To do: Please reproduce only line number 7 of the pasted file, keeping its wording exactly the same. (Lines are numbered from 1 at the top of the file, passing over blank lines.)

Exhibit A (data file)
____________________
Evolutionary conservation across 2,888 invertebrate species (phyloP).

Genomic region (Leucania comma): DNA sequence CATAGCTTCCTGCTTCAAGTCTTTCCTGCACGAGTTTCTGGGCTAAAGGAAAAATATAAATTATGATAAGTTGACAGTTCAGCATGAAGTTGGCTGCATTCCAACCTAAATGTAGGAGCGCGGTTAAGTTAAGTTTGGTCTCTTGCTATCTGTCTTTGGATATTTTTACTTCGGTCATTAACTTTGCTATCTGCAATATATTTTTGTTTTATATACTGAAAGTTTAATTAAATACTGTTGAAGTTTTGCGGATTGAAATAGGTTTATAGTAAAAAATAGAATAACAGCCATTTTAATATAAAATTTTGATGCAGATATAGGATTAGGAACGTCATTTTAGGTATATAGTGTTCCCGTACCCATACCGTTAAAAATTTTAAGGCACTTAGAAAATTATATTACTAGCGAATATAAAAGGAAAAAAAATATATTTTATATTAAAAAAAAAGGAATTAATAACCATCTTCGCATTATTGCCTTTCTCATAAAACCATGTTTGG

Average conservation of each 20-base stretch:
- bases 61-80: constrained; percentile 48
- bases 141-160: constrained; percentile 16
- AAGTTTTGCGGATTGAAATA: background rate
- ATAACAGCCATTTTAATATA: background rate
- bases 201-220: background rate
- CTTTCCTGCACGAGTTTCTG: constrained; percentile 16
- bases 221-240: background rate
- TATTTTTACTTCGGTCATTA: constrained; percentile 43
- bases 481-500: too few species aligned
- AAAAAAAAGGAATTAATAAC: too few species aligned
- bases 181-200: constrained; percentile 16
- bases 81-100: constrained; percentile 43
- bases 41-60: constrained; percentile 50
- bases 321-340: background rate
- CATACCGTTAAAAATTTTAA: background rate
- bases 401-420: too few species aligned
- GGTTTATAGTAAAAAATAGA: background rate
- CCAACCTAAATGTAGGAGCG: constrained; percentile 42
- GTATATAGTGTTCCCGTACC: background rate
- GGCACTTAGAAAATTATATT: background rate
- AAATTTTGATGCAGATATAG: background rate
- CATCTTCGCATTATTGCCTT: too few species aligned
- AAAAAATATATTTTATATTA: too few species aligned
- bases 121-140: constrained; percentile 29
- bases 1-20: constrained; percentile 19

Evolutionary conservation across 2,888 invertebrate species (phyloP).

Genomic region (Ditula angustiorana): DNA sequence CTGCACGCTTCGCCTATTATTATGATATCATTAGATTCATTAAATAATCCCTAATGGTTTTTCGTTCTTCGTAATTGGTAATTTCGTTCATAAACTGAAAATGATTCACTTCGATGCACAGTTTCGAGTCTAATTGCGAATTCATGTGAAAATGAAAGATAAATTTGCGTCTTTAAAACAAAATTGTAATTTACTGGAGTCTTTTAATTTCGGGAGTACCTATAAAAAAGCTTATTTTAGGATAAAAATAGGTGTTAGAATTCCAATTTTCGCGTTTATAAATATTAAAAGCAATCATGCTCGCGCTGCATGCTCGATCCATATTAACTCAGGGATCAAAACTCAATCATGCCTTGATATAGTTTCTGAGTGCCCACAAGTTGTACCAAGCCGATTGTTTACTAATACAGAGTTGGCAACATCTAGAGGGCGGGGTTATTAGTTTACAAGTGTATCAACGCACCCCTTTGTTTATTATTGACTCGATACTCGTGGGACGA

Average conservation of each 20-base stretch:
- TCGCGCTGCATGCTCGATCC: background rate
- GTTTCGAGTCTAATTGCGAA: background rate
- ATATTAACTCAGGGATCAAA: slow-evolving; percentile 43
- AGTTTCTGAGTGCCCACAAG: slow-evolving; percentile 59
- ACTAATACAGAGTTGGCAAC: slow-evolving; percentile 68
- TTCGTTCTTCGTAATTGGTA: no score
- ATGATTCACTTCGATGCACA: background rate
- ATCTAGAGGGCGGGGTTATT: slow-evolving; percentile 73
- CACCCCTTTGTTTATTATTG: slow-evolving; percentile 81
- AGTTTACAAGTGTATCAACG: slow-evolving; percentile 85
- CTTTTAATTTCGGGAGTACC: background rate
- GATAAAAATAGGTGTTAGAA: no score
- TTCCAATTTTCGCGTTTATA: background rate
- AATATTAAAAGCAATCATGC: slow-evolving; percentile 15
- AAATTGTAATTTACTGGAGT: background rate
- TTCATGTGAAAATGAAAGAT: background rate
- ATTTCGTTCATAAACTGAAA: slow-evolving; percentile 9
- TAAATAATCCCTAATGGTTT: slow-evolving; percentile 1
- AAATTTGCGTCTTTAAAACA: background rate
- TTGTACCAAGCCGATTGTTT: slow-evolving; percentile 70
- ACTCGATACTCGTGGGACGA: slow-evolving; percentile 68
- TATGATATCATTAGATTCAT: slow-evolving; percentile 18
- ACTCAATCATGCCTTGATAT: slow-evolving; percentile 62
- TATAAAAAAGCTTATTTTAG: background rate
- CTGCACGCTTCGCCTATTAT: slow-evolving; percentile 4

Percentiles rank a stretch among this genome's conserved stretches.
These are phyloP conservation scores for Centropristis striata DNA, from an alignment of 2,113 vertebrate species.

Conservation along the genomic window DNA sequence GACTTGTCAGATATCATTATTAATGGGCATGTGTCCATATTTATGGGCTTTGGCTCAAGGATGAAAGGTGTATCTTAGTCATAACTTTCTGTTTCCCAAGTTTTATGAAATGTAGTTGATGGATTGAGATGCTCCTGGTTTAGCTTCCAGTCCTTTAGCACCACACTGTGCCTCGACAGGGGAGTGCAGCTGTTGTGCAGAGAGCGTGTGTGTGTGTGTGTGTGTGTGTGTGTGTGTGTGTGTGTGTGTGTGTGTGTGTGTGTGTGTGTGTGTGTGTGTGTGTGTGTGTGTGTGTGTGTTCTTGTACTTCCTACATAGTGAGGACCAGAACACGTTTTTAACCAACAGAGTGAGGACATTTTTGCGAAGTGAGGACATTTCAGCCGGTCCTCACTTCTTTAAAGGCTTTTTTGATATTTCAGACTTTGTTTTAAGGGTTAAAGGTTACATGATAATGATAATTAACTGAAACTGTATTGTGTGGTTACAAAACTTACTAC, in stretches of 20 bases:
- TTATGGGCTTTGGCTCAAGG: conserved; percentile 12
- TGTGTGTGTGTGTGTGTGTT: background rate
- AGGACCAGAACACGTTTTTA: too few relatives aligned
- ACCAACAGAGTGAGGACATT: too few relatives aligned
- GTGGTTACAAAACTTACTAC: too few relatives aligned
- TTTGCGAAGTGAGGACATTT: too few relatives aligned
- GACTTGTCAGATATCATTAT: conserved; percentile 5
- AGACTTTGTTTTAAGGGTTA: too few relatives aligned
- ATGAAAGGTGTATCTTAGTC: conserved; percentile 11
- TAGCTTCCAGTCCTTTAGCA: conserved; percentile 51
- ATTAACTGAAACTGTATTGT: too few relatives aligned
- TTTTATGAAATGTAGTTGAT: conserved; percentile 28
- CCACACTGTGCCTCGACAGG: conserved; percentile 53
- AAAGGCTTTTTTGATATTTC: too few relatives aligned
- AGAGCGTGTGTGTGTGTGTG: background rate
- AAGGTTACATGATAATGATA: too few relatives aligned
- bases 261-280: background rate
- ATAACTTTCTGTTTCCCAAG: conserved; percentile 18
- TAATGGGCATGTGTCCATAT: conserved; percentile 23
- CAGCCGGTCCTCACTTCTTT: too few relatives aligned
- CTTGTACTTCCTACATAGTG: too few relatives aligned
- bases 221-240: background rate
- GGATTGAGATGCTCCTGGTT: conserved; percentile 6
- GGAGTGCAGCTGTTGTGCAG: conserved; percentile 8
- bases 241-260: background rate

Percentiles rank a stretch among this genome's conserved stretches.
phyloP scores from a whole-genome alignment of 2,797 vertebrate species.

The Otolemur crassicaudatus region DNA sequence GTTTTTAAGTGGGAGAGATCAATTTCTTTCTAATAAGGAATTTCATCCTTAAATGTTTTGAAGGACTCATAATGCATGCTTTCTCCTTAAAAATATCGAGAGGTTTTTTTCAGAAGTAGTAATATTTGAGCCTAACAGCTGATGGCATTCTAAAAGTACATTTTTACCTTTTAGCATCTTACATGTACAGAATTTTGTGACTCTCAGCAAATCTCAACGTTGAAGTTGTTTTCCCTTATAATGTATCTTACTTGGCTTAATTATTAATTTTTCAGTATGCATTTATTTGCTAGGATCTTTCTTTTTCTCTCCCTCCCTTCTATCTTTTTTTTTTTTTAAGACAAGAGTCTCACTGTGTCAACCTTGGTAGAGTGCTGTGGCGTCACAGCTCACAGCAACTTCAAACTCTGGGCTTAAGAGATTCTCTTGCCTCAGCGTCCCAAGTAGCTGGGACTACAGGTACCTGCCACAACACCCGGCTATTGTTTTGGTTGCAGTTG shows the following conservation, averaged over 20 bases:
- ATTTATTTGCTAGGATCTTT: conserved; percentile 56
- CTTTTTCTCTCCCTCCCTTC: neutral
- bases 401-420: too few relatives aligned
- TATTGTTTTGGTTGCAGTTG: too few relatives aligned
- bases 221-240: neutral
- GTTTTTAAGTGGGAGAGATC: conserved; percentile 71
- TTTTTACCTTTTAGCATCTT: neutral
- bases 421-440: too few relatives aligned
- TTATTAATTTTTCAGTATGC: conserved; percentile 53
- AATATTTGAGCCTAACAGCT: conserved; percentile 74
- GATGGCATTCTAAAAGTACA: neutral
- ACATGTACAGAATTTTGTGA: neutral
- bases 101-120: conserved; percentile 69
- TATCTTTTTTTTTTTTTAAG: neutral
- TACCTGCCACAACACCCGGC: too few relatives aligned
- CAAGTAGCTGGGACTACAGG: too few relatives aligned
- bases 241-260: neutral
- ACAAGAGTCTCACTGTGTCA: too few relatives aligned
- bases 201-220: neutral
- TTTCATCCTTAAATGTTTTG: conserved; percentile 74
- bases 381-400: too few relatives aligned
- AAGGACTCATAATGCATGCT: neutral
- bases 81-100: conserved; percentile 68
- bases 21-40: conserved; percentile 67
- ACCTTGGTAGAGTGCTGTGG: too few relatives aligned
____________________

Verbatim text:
- ATAACAGCCATTTTAATATA: background rate